Hate to say this, but noone here really cares if you insult America's Founding Fathers. It's not like we don't do it ourselves a fair amount.

        Hell, we insult sitting Presidents, so why shouldn't we insult dead ones?

        • Re: (Score:3, Insightful)

          by mjwx (966435)

          Hate to say this, but no-one here really cares if you insult America's Founding Fathers

          Something tells me that if I marched into LAX with my Australian passport and shouted "George Washington was a Fag" someone would object. Not that I'd do that, I have common sense enough to be polite to the nation of which I am a guest. I have the good decency to only slag off other nations when I'm at home.

          • by rob1980 (941751)
            Something tells me that if I marched into LAX with my Australian passport and shouted "George Washington was a Fag" someone would object.

            Somebody would certainly object, but they wouldn't be able to do much more than call you an idiot for making that kind of declaration. Saying you have a bomb strapped to your chest on the other hand, now that'll get you a real objection..
            • by mjwx (966435)
              It was originally just an example of how to be an arsehole, as I said, I'd never actually do it.

              With Thailand, unless you did it in front of a cop, making a disparaging remark about the king wouldn't even get a reaction (getting angry is a major loss of face in Thai/Buddhist society). A local cop would just throw you into the local lock-up for a few hours and then until you coughed up a few thousand baht (B1000 is roughly AU$45).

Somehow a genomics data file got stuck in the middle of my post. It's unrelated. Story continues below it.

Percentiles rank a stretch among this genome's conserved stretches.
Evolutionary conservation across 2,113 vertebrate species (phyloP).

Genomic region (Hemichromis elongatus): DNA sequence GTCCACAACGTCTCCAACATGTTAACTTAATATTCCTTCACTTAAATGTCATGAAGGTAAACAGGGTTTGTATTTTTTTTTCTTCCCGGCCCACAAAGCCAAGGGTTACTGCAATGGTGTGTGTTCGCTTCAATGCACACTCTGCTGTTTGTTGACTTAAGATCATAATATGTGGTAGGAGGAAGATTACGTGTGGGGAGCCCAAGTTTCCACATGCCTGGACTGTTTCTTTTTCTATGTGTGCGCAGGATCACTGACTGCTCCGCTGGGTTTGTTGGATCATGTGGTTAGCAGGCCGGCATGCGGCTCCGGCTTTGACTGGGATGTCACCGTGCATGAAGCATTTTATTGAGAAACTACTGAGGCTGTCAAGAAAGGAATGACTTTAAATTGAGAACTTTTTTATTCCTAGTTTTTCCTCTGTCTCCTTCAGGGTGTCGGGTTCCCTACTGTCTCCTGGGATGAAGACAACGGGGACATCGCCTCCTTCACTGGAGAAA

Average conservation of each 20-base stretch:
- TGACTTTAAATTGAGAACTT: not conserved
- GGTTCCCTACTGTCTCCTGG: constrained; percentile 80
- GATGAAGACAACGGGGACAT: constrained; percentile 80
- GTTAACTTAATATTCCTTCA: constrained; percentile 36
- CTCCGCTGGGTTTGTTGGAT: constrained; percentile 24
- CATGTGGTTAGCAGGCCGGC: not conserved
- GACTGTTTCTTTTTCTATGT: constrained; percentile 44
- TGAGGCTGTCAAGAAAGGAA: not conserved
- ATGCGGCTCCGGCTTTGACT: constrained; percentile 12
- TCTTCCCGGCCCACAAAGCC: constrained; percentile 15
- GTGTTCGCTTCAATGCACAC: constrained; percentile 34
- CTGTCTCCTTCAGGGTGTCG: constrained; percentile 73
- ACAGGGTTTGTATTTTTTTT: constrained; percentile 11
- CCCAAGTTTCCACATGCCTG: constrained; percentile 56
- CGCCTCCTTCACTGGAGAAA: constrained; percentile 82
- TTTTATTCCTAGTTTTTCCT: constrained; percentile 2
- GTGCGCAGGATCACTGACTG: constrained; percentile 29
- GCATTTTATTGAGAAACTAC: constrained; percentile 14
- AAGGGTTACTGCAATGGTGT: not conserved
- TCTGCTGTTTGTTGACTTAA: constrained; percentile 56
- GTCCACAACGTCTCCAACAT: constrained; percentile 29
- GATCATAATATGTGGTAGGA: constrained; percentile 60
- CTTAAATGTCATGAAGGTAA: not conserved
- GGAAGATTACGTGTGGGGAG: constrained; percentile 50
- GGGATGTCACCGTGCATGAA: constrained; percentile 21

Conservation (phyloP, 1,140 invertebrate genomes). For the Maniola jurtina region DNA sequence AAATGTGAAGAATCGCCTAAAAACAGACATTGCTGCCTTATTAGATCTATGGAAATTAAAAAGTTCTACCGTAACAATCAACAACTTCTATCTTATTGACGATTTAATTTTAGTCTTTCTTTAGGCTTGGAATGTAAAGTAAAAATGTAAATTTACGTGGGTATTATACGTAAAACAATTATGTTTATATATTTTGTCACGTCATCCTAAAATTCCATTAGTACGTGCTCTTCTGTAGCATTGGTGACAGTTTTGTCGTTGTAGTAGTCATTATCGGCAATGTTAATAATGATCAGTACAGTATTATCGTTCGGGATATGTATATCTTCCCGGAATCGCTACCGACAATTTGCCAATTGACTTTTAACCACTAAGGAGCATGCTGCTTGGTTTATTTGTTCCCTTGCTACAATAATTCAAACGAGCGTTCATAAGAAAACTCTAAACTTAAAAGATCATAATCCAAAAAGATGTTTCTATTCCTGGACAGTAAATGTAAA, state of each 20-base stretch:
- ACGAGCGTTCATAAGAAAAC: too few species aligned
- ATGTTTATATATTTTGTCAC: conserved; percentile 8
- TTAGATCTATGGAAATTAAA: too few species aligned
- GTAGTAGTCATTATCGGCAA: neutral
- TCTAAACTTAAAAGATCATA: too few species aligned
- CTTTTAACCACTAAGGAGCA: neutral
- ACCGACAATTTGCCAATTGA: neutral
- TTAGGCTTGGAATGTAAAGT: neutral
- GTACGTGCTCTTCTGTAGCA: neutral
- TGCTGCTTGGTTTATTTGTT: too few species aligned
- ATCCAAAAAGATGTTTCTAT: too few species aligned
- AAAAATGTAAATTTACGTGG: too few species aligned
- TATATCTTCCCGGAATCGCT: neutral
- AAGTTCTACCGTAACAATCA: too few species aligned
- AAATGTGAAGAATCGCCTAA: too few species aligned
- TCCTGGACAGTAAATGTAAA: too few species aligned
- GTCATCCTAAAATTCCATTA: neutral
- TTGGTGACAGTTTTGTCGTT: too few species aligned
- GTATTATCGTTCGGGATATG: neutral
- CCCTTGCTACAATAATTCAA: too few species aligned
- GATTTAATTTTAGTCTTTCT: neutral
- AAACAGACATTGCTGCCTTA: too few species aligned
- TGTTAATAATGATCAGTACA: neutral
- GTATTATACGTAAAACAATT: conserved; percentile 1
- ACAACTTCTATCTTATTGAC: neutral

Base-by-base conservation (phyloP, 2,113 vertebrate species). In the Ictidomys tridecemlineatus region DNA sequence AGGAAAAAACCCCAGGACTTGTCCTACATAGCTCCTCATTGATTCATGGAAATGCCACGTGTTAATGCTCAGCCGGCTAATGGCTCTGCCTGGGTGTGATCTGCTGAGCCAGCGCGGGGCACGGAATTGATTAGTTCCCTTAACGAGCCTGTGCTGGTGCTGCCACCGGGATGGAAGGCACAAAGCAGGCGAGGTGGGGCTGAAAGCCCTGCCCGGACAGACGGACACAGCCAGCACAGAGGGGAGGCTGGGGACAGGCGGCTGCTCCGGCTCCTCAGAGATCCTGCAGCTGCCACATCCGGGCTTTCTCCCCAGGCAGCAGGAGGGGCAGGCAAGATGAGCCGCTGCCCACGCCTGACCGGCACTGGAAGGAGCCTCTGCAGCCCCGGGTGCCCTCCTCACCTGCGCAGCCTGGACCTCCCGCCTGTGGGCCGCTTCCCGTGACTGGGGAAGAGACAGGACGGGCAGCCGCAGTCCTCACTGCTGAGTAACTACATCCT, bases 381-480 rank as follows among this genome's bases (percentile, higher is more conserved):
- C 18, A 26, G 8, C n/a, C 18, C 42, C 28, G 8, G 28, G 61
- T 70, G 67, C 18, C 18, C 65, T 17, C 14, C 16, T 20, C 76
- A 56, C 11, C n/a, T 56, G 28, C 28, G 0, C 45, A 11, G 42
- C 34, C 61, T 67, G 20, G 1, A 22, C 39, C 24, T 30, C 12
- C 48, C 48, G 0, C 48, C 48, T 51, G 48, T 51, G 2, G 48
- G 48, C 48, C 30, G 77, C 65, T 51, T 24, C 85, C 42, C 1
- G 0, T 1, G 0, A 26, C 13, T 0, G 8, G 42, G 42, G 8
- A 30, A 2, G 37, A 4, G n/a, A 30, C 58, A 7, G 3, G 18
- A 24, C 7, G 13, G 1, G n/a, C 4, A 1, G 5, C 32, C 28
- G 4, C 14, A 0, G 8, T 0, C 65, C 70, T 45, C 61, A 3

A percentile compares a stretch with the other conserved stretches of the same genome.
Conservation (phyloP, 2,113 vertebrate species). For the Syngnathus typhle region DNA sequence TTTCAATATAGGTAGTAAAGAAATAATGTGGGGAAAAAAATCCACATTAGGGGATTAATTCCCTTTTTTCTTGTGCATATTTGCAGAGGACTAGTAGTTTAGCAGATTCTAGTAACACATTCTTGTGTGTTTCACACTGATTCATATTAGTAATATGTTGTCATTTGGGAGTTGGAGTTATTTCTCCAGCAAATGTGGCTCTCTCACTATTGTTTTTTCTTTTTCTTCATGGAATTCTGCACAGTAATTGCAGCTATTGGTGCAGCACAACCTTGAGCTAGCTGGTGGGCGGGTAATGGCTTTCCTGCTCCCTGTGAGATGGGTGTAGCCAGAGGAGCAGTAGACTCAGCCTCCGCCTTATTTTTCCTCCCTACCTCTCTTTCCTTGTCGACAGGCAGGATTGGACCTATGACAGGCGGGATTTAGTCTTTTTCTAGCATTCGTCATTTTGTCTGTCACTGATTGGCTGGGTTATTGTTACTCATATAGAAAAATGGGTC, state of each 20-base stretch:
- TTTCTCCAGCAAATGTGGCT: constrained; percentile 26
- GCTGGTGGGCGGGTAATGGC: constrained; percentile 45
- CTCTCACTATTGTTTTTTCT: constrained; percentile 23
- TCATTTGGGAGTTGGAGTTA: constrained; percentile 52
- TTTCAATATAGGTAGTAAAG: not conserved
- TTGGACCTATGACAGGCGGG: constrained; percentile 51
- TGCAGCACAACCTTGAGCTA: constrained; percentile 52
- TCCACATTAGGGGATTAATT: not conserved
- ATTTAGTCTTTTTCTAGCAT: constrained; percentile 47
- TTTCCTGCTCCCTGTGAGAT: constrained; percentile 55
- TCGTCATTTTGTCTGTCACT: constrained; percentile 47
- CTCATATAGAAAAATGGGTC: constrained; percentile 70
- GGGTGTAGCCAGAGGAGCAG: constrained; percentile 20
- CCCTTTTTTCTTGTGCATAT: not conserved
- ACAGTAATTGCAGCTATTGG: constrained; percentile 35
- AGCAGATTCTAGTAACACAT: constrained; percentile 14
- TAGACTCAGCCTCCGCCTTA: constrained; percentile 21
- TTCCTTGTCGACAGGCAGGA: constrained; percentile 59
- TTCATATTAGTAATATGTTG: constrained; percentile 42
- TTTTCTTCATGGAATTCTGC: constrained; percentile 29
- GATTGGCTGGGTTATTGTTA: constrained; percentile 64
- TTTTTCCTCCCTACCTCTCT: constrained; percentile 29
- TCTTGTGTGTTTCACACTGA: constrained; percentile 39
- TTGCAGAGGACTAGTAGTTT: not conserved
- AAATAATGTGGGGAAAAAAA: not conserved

• by Spasemunki (63473) on Friday January 30, 2009 @01:28AM (#26663065) Homepage

            Yelling 'free hugs' in an airport would probably get you in trouble. On the other hand you can- and in fact someone has- publish a book suggesting that Lincoln was secretly gay without getting in any meaningful trouble. Do the same thing in Thailand with a member of the royal family, and you're in a lot of trouble.

            More importantly, despite the official legal story about the Thai king being 'powerless' according to the law, there have been suggestions that the monarchy exerts a great deal of influence over Thai politics through indirect channels. At least one author has suggested that this interference is one reason why democratic governments tend to be so fragile in Thailand, and why there have been so many coups and revisions to the constitution. This kind of discussion about the interests and actors who influence government affairs is vitally necessary to the functioning of a democracy, but the lese majesty laws guarantee that this won't happen in an open and honest way in Thailand.